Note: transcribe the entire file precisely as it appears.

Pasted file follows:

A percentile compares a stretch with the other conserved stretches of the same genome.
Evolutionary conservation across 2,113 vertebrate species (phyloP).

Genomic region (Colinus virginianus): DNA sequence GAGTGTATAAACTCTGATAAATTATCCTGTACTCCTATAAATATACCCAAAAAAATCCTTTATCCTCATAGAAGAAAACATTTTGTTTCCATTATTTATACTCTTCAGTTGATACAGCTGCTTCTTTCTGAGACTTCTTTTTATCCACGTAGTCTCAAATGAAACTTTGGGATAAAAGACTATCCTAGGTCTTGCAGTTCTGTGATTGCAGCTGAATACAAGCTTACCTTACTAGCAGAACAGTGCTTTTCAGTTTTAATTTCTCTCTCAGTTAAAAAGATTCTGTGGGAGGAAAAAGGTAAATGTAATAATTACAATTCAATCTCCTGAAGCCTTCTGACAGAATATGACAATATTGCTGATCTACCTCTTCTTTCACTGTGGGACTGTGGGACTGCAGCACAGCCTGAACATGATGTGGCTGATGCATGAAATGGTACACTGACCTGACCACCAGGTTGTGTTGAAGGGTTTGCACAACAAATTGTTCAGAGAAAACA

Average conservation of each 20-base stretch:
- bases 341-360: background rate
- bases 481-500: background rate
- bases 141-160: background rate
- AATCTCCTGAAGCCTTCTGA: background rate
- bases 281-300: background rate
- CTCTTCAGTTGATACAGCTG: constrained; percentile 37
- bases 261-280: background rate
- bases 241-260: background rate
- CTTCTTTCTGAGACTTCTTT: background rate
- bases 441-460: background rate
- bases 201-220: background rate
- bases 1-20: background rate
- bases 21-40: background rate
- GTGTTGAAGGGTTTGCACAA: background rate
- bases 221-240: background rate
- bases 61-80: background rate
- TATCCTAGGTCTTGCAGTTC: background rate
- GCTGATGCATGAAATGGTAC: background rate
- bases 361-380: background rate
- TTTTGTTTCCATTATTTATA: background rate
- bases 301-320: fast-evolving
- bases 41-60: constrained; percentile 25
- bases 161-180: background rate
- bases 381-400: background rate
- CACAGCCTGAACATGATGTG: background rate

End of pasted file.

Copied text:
A percentile compares a stretch with the other conserved stretches of the same genome.
Evolutionary conservation across 2,113 vertebrate species (phyloP).

Genomic region (Colinus virginianus): DNA sequence GAGTGTATAAACTCTGATAAATTATCCTGTACTCCTATAAATATACCCAAAAAAATCCTTTATCCTCATAGAAGAAAACATTTTGTTTCCATTATTTATACTCTTCAGTTGATACAGCTGCTTCTTTCTGAGACTTCTTTTTATCCACGTAGTCTCAAATGAAACTTTGGGATAAAAGACTATCCTAGGTCTTGCAGTTCTGTGATTGCAGCTGAATACAAGCTTACCTTACTAGCAGAACAGTGCTTTTCAGTTTTAATTTCTCTCTCAGTTAAAAAGATTCTGTGGGAGGAAAAAGGTAAATGTAATAATTACAATTCAATCTCCTGAAGCCTTCTGACAGAATATGACAATATTGCTGATCTACCTCTTCTTTCACTGTGGGACTGTGGGACTGCAGCACAGCCTGAACATGATGTGGCTGATGCATGAAATGGTACACTGACCTGACCACCAGGTTGTGTTGAAGGGTTTGCACAACAAATTGTTCAGAGAAAACA

Average conservation of each 20-base stretch:
- bases 341-360: background rate
- bases 481-500: background rate
- bases 141-160: background rate
- AATCTCCTGAAGCCTTCTGA: background rate
- bases 281-300: background rate
- CTCTTCAGTTGATACAGCTG: constrained; percentile 37
- bases 261-280: background rate
- bases 241-260: background rate
- CTTCTTTCTGAGACTTCTTT: background rate
- bases 441-460: background rate
- bases 201-220: background rate
- bases 1-20: background rate
- bases 21-40: background rate
- GTGTTGAAGGGTTTGCACAA: background rate
- bases 221-240: background rate
- bases 61-80: background rate
- TATCCTAGGTCTTGCAGTTC: background rate
- GCTGATGCATGAAATGGTAC: background rate
- bases 361-380: background rate
- TTTTGTTTCCATTATTTATA: background rate
- bases 301-320: fast-evolving
- bases 41-60: constrained; percentile 25
- bases 161-180: background rate
- bases 381-400: background rate
- CACAGCCTGAACATGATGTG: background rate